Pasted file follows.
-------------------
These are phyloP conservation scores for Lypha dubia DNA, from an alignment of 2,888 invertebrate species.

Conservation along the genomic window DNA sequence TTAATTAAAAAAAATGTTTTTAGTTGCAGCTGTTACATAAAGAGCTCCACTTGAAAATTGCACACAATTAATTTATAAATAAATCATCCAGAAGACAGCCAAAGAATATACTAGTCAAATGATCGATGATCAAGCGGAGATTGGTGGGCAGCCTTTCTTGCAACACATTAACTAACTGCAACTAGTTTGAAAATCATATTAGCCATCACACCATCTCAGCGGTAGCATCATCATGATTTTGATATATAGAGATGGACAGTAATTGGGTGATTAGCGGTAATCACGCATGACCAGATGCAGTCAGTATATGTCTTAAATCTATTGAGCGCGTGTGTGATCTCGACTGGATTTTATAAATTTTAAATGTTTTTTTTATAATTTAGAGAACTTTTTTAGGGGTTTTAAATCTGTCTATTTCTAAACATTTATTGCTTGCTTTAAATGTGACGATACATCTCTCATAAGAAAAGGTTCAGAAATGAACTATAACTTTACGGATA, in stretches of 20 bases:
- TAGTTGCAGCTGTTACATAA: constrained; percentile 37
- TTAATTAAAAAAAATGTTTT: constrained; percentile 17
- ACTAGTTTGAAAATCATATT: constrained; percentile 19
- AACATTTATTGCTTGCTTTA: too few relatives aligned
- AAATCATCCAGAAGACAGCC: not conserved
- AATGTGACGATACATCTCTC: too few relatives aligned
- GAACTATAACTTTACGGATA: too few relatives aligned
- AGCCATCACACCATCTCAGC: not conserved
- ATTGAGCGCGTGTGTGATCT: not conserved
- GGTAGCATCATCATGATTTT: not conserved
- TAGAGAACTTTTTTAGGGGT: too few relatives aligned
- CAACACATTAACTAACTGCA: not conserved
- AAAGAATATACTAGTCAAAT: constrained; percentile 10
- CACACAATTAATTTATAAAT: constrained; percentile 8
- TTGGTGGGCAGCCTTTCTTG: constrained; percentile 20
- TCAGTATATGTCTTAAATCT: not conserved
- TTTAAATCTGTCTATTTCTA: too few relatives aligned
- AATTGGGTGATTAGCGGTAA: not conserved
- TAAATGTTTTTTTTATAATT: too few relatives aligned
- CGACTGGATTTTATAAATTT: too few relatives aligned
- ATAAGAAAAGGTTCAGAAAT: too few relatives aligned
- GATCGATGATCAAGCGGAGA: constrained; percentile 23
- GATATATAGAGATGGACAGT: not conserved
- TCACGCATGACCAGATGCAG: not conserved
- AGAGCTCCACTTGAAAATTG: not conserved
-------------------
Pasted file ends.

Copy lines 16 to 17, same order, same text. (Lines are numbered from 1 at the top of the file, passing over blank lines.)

- CACACAATTAATTTATAAAT: constrained; percentile 8
- TTGGTGGGCAGCCTTTCTTG: constrained; percentile 20